Students compete in appellate moot court and trial advocacy competitions nationwide, and the Law School also is home to one of the most famous moot court competitions.
About 80 second-year students, competing in two-person teams, hone their oral argument skills in the annual William Minor Lile Moot Court Competition. Distinguished federal and state judges preside in the semifinal and final rounds. Winners receive a cash prize and their names are inscribed on a plaque located outside the three moot courtrooms.
Teams of students chosen from among those entered in the competition may represent the Law School in the national Moot Court Competition and other extramural competitions nationwide.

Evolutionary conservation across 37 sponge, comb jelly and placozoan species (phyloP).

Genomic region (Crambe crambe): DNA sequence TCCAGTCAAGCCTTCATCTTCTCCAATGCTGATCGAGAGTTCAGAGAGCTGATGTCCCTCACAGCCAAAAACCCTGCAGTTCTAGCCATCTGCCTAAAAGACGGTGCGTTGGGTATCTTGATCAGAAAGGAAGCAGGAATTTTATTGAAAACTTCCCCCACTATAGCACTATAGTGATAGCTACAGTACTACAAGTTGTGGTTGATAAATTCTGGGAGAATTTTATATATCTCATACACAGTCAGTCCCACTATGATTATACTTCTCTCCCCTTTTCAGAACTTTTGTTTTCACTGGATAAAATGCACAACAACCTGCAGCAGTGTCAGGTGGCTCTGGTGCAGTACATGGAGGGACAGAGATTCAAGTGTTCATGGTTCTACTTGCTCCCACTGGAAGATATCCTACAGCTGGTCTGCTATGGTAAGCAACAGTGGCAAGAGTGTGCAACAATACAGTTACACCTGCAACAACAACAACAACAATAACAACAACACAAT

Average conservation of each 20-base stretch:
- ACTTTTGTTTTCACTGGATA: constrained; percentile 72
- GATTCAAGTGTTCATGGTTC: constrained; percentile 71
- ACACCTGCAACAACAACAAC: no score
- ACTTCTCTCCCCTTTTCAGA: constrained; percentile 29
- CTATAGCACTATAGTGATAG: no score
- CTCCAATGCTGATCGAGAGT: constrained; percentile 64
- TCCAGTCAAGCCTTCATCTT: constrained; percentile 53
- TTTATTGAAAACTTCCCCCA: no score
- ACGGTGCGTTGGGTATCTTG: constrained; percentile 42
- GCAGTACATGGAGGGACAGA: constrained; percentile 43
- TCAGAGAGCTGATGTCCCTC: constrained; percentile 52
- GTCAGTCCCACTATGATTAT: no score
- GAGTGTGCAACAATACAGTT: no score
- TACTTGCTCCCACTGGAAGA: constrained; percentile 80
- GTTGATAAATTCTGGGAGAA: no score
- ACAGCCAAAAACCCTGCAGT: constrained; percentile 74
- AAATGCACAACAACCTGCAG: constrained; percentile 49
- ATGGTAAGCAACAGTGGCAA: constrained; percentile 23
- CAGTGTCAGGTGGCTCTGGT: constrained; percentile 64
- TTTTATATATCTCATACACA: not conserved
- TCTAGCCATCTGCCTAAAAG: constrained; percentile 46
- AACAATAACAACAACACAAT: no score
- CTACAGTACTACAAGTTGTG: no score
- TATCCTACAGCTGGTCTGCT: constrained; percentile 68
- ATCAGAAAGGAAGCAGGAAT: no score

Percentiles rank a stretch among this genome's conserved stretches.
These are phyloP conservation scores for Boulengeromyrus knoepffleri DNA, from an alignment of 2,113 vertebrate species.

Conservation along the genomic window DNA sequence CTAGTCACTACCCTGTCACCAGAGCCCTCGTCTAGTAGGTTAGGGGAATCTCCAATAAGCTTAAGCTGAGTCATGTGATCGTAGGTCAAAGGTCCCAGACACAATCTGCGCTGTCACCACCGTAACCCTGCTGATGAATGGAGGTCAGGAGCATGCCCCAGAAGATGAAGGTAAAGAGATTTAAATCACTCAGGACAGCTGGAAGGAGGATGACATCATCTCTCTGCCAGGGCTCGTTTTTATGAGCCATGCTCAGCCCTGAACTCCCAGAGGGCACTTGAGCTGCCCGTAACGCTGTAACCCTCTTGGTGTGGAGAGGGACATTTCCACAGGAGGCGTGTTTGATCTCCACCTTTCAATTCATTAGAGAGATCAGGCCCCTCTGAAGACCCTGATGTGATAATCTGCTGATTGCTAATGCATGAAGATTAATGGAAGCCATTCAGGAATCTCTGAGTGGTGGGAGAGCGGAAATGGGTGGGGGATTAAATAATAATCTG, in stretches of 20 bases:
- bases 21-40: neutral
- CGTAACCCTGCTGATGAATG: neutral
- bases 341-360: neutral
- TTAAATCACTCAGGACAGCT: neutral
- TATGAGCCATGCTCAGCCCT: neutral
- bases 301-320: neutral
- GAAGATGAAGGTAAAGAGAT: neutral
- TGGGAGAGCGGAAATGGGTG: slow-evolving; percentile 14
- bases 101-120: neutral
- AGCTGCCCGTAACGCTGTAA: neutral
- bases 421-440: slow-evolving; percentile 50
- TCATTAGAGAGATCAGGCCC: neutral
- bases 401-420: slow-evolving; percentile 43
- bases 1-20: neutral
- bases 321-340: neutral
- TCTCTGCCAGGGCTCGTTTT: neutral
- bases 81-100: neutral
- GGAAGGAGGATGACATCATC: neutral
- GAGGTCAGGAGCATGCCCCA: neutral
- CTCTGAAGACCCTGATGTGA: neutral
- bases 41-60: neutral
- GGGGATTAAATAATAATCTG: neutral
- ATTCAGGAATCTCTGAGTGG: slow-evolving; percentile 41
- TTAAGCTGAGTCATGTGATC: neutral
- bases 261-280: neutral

Extramural Moot Court allows students to compete in moot competitions nationwide. More
Each year law students compete in the Philip C. Jessup International Moot Court Competition, the largest moot court competition in the world, with over 100 countries and 500 law schools participating. The competition simulates a dispute before the International Court of Justice and participating students gain expertise in both public and private international law. Selection for the Jessup Team is based upon a formal tryout and an interview.